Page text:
Samson Asiyanbi, writing from Houston, poses questions homecoming for us to answer. "Each day I read the commentaries, I'm left with more questions than answers. For me, that's actually a good thing. I'm hopeful that someone (perhaps you, since you've been silent thus far) would find my questions worthy to respond."

Here are my  questions:

1. I wish someone would expound on Prof. Onwudiwe's argument about brain gain. Is the brain drain/gain dichotomy a numbers question? That is, can we adequately talk about the phenomenon by adding or subtracting experts/technocrats or must we add the non-tangible resources they export/import? If so, is there a net increase or deficit when we consider the tangibles and non-tangibles?

2. It seems to me that Nigeria (Africa, by extension) is becoming like Florida. It is the place to go on vacation and, increasingly, the place to go retire. Beside this forum, most people I've spoken to talk about returning home in the context of reducing their individual labor output work less and ultimately retire. Even if you offer many people similar status as they hold here, they will prefer the West to any African nation. And I think the reason transcends the types of issues (e.g., security, transportation, etc) already covered in this forum. Many people are just not willing to work as hard as they readily do here. Is this consistent with anyone's observation? If so, why? If not, where have I erred?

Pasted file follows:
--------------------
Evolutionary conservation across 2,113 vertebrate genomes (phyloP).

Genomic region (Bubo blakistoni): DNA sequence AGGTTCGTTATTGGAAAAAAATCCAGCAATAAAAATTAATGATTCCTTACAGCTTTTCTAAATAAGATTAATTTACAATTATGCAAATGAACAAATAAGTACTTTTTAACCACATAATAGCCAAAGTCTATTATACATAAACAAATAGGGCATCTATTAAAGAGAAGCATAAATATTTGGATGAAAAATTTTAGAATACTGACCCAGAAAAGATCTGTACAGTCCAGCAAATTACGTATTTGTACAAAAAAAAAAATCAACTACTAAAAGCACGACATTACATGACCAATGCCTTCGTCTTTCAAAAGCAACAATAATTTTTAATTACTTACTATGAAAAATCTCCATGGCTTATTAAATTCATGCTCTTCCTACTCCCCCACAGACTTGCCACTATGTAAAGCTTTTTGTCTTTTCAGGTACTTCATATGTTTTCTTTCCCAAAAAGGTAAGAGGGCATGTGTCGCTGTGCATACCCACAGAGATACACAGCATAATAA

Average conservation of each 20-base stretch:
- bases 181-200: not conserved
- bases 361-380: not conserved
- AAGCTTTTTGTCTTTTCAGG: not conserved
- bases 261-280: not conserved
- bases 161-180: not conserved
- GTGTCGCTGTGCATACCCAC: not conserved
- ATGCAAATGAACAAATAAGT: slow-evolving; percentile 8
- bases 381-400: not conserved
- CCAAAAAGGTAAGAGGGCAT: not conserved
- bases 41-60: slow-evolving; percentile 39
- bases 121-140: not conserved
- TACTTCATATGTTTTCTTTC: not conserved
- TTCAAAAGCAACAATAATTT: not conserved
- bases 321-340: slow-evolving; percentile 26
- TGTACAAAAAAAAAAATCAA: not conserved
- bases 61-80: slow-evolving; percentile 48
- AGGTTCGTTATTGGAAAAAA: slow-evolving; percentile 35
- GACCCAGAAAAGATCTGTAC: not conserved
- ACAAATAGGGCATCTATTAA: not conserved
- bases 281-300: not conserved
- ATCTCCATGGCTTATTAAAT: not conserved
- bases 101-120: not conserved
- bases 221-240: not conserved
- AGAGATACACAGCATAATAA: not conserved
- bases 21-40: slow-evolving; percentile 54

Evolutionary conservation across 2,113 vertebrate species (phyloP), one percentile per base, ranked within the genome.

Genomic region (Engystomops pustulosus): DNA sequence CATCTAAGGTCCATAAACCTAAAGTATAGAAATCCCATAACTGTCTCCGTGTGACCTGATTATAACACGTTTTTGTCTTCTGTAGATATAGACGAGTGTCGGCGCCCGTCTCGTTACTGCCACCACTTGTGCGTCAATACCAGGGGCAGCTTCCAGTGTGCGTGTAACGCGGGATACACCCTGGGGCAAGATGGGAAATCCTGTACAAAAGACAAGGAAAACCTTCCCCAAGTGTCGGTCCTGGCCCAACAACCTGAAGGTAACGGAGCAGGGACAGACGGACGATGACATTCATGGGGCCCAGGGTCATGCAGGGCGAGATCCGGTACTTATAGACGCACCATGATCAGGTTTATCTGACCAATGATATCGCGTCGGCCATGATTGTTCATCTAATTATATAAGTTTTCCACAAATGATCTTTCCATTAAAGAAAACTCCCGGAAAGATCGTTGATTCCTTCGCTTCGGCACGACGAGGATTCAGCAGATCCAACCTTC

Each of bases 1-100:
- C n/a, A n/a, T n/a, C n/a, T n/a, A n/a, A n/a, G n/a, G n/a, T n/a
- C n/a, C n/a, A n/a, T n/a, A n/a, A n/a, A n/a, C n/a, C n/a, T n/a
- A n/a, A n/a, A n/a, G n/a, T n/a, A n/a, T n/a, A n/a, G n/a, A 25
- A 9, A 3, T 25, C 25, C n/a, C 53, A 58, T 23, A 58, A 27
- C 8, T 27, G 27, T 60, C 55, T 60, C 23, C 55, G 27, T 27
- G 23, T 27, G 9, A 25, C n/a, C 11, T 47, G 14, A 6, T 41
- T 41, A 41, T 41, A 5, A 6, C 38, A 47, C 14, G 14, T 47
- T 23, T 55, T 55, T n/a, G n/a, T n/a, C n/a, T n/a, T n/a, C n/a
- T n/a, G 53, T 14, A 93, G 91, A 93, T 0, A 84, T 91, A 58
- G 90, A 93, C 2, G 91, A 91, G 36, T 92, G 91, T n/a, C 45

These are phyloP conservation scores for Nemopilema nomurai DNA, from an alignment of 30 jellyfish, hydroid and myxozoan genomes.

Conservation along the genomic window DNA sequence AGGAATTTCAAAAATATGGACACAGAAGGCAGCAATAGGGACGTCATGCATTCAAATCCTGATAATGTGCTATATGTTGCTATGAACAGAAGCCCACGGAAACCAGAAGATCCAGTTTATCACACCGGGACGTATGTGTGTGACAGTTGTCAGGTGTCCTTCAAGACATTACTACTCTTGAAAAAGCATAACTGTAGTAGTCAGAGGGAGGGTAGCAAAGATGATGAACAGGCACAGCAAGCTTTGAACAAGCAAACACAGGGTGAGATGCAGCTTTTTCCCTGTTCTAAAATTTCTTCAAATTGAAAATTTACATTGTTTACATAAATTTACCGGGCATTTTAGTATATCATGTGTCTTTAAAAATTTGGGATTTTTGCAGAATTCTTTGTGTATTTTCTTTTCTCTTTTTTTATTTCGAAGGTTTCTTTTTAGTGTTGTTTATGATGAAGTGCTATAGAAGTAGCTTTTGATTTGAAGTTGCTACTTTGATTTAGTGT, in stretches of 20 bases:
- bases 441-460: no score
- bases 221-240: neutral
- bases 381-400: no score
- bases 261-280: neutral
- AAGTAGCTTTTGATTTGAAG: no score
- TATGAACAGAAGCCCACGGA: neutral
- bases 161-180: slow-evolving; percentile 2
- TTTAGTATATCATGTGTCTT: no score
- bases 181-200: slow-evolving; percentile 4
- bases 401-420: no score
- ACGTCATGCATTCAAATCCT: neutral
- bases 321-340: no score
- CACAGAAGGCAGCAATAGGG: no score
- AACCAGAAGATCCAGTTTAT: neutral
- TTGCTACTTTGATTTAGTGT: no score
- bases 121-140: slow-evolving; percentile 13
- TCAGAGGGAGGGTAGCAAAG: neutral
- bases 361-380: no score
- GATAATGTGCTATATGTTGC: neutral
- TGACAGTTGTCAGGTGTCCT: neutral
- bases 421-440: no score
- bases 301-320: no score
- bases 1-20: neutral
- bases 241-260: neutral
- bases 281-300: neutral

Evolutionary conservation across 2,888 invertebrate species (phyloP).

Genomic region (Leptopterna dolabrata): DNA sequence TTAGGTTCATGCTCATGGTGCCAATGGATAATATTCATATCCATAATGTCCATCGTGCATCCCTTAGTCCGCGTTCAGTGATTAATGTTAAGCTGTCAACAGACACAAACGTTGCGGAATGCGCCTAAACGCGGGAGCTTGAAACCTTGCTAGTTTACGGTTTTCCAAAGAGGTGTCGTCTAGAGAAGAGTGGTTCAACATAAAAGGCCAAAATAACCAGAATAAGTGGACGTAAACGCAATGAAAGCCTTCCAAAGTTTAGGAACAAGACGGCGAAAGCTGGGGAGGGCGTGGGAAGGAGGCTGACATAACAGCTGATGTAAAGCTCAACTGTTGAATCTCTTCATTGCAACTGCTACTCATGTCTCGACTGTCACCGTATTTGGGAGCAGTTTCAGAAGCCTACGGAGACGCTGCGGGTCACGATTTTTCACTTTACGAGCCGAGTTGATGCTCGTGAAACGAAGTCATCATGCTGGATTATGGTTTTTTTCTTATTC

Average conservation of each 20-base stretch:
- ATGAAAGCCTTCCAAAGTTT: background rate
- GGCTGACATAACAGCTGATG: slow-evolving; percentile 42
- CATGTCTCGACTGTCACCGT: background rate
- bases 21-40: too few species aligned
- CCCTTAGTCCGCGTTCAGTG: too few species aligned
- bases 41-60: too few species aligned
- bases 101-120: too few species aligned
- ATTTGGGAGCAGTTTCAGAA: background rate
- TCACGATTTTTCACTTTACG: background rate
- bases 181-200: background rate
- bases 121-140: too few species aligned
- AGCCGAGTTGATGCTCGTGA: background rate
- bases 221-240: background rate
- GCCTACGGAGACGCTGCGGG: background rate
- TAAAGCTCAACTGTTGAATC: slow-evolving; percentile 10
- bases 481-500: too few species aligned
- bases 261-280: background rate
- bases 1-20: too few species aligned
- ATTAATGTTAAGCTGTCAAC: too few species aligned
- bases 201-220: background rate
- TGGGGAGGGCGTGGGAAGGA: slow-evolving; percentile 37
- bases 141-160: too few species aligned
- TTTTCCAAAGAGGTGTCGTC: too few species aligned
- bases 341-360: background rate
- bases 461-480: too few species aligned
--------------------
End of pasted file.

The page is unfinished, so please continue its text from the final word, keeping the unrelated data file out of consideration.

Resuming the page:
3. Where is home for first generation Nigerian-Americans (Ghanaian-, Kenyan-, SA-, Afro-Americans)? Too many first generation Nigerian-Americans embrace the glamour of the West, and they subconsciously buy into doomsday image of Africa—perhaps, they are an extension of their parents’ or popular pessimism. For example, anyone who’s attended African Students’ events would attest to an ever-present sense of Afro-optimism. That is when you hear talks about "painting positive image of Africa." But quiz a few thereafter, I bet most can't name five African capitals or four heads of states. Maybe that is asking too much after all, many Americans don't know who the president of Mexico is. But ask these Afro-optimist questions about their respective countries, most are clueless. There is a widening disconnect between the first generation and the continent. Why? What are the possibilities of bridging the gap?